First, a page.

One reason the Fields of the Nephilim were so successful at what they did was their live performance sense. If McCoy especially wasn't really believing he was carrying out religious rites from a long-dead mystic past, then he sure knew how to put on a convincing act, while the remaining four gave no quarter, turning the sometimes subtler edges of their studio work into full-on attack. Call it heavy metal by any other standard -- it was loud enough to be just that, but instead of wannabe-blues wankery or Metallithrash, everything was suffused in the band's unique, doom-laden combination of earlier goth, Morricone, and aggressive prog, with the amps cranked to ten. Inferno, the Nephilim's final official release before their late 1991 breakup, captures songs from three separate 1990 shows, artfully combined in one powerful document. If the band never exactly performed a full set like this, then they definitely should have. Including three of the four main Elizium numbers in full versions -- "For Her Light," "Submission," and "Sumerland" -- Inferno also draws upon established past hits as "Preacher Man," "Moonchild," and "Psychonaut," plus album cuts "Love Under Will," "Last Exit for the Lost," and the concluding "Dawnrazor," made even more majestic and commanding than the studio version, if that's possible. Generally little is changed in the actual arrangements of the songs for the live venue -- "Psychonaut" has a mostly full-band performance throughout, while slight alterations are also done for "Sumerland." In terms of fire and force, though, these takes can be considered definitive through and through. McCoy's wracked vocals are that of a man possessed, Nod Wright's huge drumming doesn't let up, Paul Wright and Yates' guitars know when to hold back and when to completely let loose, and Pettitt's bass provides the moody undertow for it all.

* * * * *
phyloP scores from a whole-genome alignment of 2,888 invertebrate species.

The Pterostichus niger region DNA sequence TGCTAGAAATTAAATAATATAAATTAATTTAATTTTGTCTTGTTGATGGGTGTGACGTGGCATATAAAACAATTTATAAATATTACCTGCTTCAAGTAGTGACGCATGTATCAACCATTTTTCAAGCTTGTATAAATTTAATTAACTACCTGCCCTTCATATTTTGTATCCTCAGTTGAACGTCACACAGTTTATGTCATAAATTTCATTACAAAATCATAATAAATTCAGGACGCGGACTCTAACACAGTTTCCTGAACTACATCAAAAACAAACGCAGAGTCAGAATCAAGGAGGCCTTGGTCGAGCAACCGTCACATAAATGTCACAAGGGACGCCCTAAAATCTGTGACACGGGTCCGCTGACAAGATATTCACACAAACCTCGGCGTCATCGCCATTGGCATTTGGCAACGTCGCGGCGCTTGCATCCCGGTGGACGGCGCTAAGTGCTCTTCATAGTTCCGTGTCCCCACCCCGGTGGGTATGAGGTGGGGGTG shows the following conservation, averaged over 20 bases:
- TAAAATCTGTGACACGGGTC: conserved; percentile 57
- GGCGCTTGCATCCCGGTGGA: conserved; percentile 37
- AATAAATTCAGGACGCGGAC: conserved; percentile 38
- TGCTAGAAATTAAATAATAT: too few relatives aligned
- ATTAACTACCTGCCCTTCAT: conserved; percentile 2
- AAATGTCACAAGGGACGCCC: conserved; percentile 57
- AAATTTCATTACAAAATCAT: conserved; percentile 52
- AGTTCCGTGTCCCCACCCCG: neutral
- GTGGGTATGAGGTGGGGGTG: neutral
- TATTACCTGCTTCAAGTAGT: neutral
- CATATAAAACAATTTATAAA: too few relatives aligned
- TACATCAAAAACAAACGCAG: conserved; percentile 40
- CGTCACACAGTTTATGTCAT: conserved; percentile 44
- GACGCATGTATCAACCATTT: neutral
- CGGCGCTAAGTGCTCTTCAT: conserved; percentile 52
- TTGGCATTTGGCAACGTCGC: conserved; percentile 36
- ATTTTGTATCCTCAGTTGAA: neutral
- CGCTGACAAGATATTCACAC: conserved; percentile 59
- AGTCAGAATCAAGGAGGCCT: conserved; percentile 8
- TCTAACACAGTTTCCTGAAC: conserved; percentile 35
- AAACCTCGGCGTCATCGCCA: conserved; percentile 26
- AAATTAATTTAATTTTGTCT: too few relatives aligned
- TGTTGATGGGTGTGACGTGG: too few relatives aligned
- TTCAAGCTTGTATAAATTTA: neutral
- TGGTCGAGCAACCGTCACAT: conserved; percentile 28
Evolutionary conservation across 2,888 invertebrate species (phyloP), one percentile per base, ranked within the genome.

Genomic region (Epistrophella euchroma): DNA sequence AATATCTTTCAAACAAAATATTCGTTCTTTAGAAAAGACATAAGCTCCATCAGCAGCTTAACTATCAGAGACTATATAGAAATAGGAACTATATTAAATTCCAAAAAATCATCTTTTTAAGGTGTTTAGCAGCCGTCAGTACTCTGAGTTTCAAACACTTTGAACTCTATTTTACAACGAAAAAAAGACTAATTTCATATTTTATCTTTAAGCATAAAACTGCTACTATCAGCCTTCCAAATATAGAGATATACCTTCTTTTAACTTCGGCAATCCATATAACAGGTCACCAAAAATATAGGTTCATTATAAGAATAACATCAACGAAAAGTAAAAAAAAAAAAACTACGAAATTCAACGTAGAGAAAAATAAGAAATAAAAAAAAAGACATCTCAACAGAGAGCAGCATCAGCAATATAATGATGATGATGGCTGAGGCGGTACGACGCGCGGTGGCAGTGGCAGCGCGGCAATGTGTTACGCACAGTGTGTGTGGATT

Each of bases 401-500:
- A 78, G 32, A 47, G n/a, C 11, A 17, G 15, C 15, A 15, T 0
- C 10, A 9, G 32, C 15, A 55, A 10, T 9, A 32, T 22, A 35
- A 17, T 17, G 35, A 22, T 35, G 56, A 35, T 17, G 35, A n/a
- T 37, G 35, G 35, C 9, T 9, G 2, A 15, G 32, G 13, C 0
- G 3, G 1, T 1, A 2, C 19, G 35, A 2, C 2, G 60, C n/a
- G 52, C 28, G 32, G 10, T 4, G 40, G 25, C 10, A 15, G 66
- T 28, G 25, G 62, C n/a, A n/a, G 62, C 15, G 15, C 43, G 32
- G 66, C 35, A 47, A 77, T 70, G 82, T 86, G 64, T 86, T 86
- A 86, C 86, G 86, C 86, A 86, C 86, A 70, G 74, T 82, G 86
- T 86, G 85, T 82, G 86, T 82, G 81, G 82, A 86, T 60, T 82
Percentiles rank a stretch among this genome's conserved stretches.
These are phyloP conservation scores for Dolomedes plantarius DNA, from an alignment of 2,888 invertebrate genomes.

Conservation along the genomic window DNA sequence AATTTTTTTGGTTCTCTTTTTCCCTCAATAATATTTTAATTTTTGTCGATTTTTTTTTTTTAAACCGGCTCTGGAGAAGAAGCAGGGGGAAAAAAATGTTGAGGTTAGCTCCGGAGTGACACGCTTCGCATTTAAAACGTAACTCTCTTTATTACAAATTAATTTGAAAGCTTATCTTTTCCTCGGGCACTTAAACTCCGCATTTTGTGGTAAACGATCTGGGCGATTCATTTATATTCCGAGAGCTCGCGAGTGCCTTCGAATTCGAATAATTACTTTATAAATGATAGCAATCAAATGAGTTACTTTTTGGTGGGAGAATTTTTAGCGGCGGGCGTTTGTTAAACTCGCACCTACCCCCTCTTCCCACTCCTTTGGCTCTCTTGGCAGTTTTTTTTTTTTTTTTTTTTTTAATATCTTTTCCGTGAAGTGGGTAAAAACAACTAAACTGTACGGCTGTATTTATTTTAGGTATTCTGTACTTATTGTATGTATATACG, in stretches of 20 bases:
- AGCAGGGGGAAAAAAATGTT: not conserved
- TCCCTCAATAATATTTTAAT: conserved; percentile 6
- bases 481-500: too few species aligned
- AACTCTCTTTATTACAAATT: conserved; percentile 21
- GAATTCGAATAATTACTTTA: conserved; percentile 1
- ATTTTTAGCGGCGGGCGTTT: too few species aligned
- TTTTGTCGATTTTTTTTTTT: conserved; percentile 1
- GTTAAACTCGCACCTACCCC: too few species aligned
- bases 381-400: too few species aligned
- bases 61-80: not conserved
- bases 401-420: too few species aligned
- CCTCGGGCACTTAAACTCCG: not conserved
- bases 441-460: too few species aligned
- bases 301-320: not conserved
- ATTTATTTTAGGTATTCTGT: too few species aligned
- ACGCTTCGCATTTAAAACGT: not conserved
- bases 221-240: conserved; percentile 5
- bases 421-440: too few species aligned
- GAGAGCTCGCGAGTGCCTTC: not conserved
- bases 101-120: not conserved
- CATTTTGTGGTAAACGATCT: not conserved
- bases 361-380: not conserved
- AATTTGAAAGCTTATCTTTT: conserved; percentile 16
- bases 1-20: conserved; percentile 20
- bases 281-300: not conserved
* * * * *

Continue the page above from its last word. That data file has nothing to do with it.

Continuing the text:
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AllMusic Review by Ned Raggett